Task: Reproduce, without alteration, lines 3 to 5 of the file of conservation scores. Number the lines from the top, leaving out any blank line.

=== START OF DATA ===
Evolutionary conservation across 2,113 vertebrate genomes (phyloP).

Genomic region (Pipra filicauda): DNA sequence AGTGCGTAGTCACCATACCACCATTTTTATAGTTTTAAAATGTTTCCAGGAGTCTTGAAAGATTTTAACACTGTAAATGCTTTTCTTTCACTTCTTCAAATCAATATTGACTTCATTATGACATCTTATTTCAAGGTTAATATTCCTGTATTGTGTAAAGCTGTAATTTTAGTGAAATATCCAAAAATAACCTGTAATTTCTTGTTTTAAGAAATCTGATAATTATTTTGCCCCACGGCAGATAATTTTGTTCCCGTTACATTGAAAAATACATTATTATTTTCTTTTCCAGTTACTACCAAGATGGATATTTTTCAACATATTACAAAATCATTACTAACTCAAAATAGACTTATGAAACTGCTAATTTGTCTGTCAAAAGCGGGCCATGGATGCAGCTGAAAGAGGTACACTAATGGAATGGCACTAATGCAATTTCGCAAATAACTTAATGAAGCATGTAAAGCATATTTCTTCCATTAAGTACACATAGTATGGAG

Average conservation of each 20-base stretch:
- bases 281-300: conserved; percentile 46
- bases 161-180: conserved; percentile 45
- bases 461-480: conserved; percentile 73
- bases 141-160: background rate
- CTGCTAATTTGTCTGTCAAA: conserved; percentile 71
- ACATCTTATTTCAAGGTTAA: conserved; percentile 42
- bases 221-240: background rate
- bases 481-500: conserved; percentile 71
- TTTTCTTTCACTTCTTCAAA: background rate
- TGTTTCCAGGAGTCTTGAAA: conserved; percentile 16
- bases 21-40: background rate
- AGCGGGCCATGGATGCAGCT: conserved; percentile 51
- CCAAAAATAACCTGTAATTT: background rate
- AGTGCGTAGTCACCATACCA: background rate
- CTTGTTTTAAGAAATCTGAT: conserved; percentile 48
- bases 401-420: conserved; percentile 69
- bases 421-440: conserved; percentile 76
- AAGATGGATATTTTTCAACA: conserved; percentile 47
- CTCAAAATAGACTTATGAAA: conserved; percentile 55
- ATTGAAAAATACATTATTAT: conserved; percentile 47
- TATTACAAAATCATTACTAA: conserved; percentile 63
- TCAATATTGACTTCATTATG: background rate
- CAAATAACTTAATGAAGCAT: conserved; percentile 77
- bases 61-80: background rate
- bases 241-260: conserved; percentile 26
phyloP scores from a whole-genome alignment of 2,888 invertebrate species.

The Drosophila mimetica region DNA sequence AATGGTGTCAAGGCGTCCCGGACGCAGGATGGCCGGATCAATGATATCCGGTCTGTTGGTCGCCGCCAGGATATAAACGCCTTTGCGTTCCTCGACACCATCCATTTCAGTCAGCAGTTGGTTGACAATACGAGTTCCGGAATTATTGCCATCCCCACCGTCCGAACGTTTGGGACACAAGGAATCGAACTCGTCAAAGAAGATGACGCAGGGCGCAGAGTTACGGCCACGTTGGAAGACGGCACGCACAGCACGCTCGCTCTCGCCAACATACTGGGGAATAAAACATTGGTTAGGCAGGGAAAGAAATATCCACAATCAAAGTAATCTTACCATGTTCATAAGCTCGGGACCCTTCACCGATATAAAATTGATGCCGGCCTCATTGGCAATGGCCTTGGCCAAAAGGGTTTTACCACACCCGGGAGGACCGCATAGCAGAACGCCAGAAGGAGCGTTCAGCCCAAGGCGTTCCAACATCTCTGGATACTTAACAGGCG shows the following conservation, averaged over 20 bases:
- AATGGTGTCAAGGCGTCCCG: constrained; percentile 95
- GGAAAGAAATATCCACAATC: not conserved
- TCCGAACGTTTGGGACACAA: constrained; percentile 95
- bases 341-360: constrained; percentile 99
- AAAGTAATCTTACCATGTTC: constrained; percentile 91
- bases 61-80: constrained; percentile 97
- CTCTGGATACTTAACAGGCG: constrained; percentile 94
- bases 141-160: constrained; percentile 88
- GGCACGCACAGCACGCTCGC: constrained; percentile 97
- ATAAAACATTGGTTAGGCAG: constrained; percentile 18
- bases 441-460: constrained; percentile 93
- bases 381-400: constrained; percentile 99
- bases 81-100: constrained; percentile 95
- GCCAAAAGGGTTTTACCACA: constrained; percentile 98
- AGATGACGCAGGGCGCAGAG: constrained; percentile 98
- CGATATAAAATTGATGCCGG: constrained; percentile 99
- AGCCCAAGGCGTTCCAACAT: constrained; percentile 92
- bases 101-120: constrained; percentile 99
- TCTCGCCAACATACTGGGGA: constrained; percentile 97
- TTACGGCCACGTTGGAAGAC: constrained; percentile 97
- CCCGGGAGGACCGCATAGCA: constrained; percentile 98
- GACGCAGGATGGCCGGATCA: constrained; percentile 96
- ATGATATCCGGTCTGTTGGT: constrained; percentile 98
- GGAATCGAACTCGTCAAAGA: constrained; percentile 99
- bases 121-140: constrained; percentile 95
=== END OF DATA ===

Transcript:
Average conservation of each 20-base stretch:
- bases 281-300: conserved; percentile 46
- bases 161-180: conserved; percentile 45